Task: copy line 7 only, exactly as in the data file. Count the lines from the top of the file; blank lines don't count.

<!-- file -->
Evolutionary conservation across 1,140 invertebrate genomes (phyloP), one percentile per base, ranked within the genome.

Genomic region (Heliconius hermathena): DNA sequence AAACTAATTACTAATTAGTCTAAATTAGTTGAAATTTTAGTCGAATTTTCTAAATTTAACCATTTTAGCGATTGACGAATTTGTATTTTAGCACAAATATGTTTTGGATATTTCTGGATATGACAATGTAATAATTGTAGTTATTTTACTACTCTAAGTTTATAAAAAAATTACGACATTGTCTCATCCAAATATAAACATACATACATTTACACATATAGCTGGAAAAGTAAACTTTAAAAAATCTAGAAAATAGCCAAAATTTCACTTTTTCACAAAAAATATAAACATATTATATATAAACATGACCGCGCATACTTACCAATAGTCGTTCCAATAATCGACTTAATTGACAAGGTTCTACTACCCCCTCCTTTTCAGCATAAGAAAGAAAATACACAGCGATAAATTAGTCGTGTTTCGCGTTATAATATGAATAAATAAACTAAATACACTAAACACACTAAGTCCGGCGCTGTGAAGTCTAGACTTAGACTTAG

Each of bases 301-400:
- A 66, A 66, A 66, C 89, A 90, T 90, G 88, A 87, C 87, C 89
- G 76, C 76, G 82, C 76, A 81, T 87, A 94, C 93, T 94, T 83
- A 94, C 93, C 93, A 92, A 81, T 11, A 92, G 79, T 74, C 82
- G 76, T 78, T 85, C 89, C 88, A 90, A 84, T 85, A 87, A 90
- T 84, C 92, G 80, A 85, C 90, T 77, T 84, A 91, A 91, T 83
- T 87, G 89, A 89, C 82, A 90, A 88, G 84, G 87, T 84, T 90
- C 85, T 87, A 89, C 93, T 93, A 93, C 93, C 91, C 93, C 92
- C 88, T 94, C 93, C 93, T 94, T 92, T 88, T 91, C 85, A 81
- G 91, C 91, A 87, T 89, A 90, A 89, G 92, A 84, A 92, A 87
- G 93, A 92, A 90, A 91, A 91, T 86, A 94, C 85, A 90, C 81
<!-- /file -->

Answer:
- G 76, T 78, T 85, C 89, C 88, A 90, A 84, T 85, A 87, A 90